This Friday, I’m going to be recording the audio book version of The Inside-Out Revolution. In reviewing the manuscript in some detail for the first time since it came out, I came across a section where I quote the late great movie star Spencer Tracy, whose unpretentious advice for wannabe actors was simply this:
“Know your lines and don’t bump into the furniture.”
In my mind, this is not just great advice for actors – it’s fantastic advice for life. As I wrote in the book:
|Have you ever gone looking for your glasses only to find them perched on the top of your head? Or gone in to work or school only to find it was a Saturday? Ever tried to get into the wrong car, or to fix a ‘broken’ piece of electrical equipment, only to find it wasn’t actually switched on or plugged in?
The reason everyone has at least a few of these stories in their arsenal is that we all spend an inordinate amount of time thinking about stuff. We think about what we had for dinner last night and what we’re going to have for lunch today. We think about what our partner really meant when they said, ‘I love you,’ in a slightly distracted manner, and we think about whether we really meant it the last time we said it.
In fact, it’s become so normal to always have something (or even lots of things) on our mind that we’ve stopped noticing how unnatural it is. After all, we weren’t born with very much on our mind. But somewhere along the way, we learned to live a second life in our head. And in so doing, we began to miss out on the incredible joy, insight, richness and depth of feeling available to us in the first one.
That’s not to say that thinking is bad. The capacity for critical thinking plays an important role in the evolution of our society and the development of science, mathematics, philosophy, language, and more. But if you find yourself bumping into the furniture or getting upset about the way someone you’ll never meet has parked their car in a public car park, chances are your critical thinking has run amok.
In other words, Thought makes a great servant but a terrible master. Fortunately, learning to master your thinking is as simple as understanding how the mind works at a deeper level.
Imagine the mind as being a pipeline for fresh Thought, flowing straight from the deeper intelligence behind life into our consciousness, where we experience it as our personal reality. When the pipeline is open and Thought is flowing freely, our experience is fed by a gentle stream of new thoughts, insights, and creative ideas. When the pipeline is closed or clogged up with our own regurgitated thinking, we experience an endless rehash of what’s already stuck inside it. Faced with this log jam of stale, repetitive thinking, we start to experience boredom, irritation, and a sense of futility and even emptiness.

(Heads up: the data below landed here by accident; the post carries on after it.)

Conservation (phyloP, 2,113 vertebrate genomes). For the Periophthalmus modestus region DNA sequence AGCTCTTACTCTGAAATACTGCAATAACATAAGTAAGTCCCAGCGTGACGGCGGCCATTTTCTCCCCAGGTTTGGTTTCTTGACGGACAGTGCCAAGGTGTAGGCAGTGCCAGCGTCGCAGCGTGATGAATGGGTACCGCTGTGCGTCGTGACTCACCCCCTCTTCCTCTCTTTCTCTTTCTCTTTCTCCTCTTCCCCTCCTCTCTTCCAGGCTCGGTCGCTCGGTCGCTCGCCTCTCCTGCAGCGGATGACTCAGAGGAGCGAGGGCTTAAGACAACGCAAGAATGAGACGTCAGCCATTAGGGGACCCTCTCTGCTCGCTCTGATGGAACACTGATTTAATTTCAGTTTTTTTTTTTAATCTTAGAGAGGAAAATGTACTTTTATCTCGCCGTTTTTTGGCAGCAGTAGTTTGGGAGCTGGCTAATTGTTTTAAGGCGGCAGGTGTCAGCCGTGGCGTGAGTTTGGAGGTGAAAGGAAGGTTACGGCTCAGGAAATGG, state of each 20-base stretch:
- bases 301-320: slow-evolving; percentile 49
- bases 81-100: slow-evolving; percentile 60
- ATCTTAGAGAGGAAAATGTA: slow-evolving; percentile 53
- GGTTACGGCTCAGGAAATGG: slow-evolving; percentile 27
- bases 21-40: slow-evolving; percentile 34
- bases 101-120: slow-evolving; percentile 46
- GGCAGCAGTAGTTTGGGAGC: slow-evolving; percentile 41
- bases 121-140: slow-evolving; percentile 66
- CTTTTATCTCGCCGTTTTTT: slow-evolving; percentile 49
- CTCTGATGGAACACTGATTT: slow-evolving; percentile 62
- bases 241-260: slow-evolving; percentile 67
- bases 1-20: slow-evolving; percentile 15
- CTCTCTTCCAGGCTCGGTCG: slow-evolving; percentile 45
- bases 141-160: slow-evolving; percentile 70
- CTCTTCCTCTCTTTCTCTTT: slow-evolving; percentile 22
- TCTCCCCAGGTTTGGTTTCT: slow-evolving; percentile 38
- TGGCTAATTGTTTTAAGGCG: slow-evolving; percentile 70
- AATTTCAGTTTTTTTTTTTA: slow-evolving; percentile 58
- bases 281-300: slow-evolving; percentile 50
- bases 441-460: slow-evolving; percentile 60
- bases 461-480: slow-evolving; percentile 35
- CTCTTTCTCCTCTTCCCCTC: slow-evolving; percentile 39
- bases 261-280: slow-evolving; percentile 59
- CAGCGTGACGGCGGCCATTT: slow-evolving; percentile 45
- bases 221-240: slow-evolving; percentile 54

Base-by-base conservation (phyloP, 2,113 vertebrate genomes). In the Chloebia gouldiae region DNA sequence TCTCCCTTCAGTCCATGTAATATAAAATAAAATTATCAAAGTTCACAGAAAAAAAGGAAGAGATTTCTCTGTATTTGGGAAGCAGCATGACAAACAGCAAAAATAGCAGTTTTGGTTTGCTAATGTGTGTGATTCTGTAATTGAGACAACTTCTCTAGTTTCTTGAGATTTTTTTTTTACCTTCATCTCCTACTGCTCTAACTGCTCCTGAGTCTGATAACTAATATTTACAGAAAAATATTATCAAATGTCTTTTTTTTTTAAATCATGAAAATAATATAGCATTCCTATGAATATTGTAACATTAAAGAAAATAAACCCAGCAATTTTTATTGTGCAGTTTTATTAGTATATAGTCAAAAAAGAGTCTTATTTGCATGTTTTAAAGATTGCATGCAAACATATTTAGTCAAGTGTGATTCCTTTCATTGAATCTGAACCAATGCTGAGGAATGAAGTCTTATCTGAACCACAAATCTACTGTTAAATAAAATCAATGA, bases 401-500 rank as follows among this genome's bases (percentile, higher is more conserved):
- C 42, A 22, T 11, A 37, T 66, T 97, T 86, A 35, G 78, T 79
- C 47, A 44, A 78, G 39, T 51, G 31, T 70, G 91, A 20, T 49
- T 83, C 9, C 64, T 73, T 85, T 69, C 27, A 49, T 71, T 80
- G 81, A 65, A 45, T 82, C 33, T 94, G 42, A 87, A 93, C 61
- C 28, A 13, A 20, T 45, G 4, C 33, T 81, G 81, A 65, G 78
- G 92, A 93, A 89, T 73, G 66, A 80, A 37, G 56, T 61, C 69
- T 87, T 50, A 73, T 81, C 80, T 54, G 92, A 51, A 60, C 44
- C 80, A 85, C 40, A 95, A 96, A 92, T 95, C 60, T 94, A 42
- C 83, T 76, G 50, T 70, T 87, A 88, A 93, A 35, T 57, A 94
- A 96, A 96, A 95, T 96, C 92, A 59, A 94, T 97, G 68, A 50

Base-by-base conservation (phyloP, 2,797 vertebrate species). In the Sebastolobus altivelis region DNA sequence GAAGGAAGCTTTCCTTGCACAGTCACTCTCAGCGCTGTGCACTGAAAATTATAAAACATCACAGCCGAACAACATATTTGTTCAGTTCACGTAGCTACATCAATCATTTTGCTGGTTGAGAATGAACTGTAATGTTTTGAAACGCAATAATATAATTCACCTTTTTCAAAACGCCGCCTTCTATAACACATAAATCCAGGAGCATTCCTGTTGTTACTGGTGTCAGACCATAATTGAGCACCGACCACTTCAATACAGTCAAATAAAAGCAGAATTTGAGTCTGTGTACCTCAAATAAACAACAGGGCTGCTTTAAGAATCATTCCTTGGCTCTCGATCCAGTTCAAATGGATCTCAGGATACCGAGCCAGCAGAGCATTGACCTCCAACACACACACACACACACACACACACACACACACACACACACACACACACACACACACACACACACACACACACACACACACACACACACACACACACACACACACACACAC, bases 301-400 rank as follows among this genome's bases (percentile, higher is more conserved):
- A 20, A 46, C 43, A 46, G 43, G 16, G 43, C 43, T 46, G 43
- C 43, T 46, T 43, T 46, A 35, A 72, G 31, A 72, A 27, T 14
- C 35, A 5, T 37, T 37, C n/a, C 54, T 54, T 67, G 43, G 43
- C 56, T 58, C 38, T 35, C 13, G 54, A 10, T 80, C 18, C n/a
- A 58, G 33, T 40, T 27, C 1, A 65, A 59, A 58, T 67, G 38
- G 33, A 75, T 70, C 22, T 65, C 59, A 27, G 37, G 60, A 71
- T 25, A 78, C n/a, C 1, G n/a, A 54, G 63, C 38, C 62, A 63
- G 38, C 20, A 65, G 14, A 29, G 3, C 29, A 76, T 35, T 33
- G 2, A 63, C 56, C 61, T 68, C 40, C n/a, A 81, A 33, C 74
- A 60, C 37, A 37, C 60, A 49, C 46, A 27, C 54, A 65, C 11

If we don’t understand that all that’s happening is we’ve gotten lost in a world of our own thinking, the temptation is to ‘fix’ our experience by going out and creating our own best imitations of love and happiness and fulfillment. If we do understand, then we know that within moments of allowing our mind to empty and our thoughts to settle, we’ll once again feel the flow of the deeper river of life.
So why is ‘Know your lines and don’t bump into the furniture’ such great advice for life?
Because when we ‘know our lines’ – that is, we understand that our connection to the deeper intelligence behind the mind is continually writing the best possible script for our life – we relax into the moment and never have to worry about what we’ll do or say next. And the less we have on our mind, the less likely we are to absent-mindedly bump into the furniture of our circumstances and the more effortlessly we’ll navigate our life.
Pretty much every time I start to think that I need to work things out ahead of time in order to succeed in life, I start to drown in a whirlpool of my own making and circumstances start to seem ever so “bumpy”. And pretty much every time I let go and let the deeper intelligence behind the mind guide my path, I succeed in life.
I sometimes think that the day will come when I’ll no longer need to be reminded of this fact and will simply allow myself to be guided, day by day and moment by moment. But I suspect I’m wrong about that. As Syd Banks used to say, “Life is a contact sport”, and perhaps the best I can hope for is the same number of bumps but fewer bruises.
Come to think of it, that doesn’t sound bad at all…
With all my love,